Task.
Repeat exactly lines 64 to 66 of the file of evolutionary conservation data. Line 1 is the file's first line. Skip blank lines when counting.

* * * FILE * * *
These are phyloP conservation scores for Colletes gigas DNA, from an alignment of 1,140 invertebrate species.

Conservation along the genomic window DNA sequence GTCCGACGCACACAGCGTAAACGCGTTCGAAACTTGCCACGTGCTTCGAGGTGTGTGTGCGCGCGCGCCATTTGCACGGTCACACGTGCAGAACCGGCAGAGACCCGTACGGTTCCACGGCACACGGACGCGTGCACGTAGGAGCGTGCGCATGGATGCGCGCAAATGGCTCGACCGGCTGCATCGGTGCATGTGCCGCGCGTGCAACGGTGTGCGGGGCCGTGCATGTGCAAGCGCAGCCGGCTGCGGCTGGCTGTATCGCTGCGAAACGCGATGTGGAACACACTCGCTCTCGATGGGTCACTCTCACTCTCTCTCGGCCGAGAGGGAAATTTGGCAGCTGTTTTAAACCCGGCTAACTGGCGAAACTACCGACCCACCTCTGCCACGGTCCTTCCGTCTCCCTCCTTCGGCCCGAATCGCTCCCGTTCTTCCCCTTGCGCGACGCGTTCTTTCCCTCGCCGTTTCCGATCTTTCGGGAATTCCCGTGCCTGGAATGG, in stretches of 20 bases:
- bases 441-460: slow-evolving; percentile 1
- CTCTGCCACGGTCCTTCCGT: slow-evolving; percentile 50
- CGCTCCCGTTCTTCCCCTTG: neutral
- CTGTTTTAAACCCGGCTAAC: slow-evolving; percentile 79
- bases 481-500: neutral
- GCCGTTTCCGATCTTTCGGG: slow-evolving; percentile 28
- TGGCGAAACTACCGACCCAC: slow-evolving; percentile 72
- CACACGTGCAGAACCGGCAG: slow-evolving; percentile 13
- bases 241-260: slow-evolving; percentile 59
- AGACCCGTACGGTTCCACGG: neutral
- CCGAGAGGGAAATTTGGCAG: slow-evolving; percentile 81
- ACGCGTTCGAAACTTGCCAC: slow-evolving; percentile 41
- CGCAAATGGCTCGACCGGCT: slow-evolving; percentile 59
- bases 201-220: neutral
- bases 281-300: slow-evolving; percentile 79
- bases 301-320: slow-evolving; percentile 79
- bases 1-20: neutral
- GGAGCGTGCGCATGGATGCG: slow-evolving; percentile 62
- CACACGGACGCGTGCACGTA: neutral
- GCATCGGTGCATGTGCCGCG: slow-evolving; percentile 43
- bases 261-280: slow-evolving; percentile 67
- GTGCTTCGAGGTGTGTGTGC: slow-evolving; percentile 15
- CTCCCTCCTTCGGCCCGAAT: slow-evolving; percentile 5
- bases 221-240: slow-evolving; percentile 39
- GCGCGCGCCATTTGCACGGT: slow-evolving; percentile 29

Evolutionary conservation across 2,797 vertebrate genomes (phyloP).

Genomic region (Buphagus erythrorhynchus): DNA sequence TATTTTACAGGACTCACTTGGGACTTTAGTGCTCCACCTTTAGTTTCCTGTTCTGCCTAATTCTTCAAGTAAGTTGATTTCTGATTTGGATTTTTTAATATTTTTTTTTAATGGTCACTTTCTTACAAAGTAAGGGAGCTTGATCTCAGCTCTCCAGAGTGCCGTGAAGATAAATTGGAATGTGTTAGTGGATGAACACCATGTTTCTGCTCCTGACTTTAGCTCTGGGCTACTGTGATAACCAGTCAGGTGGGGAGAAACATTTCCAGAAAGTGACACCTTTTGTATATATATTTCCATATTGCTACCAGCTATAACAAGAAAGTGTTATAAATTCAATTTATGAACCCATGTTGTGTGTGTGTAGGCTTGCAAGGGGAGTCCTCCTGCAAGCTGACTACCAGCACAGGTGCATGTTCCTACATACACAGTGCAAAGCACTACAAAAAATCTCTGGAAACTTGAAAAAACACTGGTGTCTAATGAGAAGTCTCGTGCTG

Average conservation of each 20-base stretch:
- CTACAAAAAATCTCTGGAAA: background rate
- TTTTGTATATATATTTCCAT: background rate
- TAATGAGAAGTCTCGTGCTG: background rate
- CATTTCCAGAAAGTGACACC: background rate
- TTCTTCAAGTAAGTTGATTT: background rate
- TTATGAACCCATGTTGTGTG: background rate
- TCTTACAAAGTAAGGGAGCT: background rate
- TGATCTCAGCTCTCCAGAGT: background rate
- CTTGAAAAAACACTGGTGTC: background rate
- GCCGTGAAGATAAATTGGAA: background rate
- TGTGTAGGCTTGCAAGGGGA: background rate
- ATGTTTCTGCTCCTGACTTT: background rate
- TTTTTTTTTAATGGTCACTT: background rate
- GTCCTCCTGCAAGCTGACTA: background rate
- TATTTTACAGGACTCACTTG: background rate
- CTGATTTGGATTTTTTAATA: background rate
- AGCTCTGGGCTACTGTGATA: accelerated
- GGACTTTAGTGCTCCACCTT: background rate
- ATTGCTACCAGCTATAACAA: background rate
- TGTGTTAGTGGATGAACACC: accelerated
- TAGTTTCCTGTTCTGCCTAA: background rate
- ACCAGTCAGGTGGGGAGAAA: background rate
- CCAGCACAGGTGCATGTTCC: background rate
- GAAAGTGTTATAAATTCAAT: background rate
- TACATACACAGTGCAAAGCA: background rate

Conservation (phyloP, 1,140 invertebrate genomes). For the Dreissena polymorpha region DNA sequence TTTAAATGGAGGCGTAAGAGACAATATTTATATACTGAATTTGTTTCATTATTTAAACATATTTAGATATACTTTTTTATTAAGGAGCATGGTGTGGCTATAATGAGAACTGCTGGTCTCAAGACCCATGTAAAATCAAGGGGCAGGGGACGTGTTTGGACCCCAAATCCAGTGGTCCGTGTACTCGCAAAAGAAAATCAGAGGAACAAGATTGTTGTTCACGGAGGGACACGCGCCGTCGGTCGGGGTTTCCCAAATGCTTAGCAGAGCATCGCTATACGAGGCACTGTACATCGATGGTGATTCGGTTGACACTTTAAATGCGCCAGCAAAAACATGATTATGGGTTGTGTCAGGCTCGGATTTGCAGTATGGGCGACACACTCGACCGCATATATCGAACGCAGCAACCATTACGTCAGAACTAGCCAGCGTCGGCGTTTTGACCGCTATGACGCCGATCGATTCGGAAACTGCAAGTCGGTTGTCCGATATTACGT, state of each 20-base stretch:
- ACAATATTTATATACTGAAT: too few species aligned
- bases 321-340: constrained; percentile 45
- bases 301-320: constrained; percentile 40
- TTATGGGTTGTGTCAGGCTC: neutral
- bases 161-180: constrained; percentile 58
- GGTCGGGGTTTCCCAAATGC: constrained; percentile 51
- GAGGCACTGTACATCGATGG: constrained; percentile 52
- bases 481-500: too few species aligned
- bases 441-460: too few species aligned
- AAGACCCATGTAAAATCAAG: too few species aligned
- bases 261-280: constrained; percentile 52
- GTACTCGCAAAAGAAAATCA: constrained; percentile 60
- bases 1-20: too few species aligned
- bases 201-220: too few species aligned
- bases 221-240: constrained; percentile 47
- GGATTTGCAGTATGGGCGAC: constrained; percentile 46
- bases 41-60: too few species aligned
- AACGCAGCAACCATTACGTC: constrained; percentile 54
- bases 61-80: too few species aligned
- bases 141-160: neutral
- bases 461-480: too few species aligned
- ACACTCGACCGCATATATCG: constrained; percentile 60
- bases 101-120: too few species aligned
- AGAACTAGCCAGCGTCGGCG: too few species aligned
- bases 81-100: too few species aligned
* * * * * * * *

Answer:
- bases 481-500: too few species aligned
- bases 441-460: too few species aligned
- AAGACCCATGTAAAATCAAG: too few species aligned